UK House Prices Momentum Tory Seats Forecast General Election 2019 - 8th Dec 19
Why Labour is Set to Lose Sheffield Seats at General Election 2019 - 8th Dec 19
Gold and Silver Opportunity Here Is As Good As It Gets - 8th Dec 19
High Yield Bond and Transports Signal Gold Buy Signal - 8th Dec 19
Gold & Silver Stocks Belie CoT Caution - 8th Dec 19
Will Labour Government Spending Bankrupt Britain? UK Debt and Deficits - 7th Dec 19
Lib Dem Fake Tory Election Leaflets - Sheffield Hallam General Election 2019 - 7th Dec 19
You Should Be Buying Gold Stocks Now - 6th Dec 19
The End of Apple Has Begun - 6th Dec 19
How Much Crude Oil Do You Unknowingly Eat? - 6th Dec 19
Labour vs Tory Manifesto Voter Bribes Impact on UK General Election Forecast - 6th Dec 19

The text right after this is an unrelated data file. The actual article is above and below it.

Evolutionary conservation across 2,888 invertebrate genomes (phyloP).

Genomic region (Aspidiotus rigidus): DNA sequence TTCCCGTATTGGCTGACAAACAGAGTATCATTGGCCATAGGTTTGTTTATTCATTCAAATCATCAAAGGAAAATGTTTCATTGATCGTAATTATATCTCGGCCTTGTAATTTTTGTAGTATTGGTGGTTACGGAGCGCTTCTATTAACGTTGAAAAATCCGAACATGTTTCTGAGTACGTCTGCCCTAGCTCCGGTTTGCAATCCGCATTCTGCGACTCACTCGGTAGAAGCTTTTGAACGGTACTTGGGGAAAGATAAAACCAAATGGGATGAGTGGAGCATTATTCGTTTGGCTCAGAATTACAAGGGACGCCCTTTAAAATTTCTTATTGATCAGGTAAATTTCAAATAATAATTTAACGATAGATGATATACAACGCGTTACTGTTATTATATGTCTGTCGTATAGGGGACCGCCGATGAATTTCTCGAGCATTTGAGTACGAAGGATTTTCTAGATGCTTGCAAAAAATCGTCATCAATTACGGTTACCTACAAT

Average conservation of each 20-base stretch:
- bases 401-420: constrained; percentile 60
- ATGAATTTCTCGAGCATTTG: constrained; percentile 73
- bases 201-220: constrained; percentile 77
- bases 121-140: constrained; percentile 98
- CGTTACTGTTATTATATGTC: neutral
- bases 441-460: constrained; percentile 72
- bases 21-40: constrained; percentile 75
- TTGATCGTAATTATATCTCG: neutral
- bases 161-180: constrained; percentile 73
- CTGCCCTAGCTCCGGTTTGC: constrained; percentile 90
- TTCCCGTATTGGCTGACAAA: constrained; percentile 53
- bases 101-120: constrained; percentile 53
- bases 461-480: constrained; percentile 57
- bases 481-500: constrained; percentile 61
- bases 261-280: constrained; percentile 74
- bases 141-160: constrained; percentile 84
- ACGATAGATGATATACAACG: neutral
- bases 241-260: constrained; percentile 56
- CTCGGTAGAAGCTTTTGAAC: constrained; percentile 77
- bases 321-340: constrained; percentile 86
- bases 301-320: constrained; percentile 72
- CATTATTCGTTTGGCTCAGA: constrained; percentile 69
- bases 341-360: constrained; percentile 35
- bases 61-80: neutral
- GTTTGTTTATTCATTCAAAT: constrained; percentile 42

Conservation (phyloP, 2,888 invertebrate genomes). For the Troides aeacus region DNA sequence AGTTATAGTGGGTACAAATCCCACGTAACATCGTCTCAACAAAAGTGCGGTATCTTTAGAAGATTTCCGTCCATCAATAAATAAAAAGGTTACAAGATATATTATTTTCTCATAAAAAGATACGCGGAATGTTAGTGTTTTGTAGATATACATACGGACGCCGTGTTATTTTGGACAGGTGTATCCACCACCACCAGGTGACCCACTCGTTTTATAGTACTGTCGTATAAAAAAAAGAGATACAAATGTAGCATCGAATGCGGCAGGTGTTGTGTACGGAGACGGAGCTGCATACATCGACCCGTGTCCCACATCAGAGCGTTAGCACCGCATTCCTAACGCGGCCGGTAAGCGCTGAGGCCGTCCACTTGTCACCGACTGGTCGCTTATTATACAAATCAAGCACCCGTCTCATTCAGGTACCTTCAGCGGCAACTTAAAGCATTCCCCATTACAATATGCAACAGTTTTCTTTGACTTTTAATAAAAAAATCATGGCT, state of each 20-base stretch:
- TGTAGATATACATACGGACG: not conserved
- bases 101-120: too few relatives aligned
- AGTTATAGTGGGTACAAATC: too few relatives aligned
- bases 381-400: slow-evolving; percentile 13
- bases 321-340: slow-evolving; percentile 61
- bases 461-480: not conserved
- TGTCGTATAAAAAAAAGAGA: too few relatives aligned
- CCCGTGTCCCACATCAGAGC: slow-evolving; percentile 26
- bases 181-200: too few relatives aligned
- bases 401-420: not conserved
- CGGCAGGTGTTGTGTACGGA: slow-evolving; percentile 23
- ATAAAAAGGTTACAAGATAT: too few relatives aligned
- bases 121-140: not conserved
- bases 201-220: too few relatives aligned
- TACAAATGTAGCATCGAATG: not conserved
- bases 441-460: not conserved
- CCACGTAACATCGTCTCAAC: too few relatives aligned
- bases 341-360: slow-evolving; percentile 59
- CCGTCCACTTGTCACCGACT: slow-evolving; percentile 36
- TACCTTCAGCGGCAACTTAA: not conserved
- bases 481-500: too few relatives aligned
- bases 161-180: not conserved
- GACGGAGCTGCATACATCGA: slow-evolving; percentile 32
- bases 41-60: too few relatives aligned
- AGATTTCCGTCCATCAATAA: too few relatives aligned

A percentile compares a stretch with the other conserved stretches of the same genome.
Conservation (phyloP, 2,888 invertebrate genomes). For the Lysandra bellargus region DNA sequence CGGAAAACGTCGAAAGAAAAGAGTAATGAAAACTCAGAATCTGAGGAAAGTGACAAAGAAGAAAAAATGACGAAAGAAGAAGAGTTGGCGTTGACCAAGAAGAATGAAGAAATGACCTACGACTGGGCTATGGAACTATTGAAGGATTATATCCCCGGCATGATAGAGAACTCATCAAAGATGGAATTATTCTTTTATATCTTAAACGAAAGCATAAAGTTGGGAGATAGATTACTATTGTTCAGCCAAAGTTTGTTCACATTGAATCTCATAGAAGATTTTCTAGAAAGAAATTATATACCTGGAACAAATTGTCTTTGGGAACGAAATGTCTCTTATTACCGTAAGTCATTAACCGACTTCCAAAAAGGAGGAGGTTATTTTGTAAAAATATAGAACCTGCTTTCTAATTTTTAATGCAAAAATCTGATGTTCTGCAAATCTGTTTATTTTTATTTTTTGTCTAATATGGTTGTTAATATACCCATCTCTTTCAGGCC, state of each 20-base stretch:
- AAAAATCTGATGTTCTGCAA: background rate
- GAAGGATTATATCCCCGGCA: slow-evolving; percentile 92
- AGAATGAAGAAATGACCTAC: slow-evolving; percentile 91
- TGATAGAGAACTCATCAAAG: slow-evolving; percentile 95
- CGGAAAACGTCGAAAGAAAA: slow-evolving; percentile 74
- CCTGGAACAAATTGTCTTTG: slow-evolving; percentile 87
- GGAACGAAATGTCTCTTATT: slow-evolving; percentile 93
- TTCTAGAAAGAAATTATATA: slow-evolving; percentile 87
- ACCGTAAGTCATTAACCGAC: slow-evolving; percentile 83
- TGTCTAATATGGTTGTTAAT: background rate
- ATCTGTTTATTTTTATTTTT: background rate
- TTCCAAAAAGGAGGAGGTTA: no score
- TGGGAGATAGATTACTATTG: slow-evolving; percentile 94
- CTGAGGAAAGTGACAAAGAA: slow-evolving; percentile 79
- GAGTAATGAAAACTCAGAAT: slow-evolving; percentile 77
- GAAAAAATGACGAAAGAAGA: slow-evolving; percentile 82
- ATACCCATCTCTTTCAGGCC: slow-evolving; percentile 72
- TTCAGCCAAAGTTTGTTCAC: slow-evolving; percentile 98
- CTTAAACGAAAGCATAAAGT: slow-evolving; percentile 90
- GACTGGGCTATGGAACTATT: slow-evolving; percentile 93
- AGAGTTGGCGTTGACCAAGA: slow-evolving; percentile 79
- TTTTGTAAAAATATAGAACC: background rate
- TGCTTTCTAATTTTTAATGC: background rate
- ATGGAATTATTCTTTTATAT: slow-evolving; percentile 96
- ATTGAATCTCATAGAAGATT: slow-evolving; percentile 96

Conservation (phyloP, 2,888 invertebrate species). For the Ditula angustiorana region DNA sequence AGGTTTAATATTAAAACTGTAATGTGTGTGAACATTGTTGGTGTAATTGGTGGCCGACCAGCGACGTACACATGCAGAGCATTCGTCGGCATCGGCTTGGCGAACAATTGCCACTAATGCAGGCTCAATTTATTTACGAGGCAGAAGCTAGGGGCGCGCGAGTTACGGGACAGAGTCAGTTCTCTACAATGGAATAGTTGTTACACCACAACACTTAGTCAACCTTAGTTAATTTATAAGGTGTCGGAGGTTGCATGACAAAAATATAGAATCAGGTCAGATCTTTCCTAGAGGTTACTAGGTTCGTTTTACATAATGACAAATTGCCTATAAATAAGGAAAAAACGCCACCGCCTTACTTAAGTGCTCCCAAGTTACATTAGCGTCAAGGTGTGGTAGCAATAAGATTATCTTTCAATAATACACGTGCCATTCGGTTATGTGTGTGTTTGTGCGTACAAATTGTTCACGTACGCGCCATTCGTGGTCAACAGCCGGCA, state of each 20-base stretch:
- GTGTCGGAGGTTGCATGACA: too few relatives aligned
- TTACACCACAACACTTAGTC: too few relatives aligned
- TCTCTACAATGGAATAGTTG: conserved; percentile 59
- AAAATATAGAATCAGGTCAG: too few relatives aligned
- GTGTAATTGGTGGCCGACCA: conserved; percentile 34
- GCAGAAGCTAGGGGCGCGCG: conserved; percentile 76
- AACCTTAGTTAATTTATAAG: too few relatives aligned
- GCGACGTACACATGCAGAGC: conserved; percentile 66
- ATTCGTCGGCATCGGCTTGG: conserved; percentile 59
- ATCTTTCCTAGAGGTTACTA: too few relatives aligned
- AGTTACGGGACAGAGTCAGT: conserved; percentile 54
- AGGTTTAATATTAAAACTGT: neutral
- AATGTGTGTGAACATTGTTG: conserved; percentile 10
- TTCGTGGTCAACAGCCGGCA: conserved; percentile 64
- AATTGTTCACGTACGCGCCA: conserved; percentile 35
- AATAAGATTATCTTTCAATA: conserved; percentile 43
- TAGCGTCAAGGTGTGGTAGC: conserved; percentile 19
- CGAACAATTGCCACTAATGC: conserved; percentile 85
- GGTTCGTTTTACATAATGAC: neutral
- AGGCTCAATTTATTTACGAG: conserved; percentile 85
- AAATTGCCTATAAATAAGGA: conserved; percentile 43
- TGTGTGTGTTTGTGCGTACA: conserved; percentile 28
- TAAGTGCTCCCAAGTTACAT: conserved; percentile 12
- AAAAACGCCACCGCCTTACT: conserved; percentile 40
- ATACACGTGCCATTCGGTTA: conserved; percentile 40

Gold Price Forecast – Has the Recovery Finished? - 6th Dec 19
Precious Metals Ratio Charts - 6th Dec 19
Climate Emergency vs Labour Tree Felling Councils Reality - Sheffield General Election 2019 - 6th Dec 19
What Fake UK Unemployment Statistics Predict for General Election Result 2019 - 6th Dec 19
What UK CPI, RPI and REAL INFLATION Predict for General Election Result 2019 - 5th Dec 19
Supply Crunch Coming as Silver Miners Scale Back - 5th Dec 19
Gold Will Not Surpass Its 1980 Peak - 5th Dec 19
UK House Prices Most Accurate Predictor of UK General Elections - 2019 - 5th Dec 19
7 Year Cycles Can Be Powerful And Gold Just Started One - 5th Dec 19
Lib Dems Winning Election Leaflets War Against Labour - Sheffield Hallam 2019 - 5th Dec 19
Do you like to venture out? Test yourself and see what we propose for you - 5th Dec 19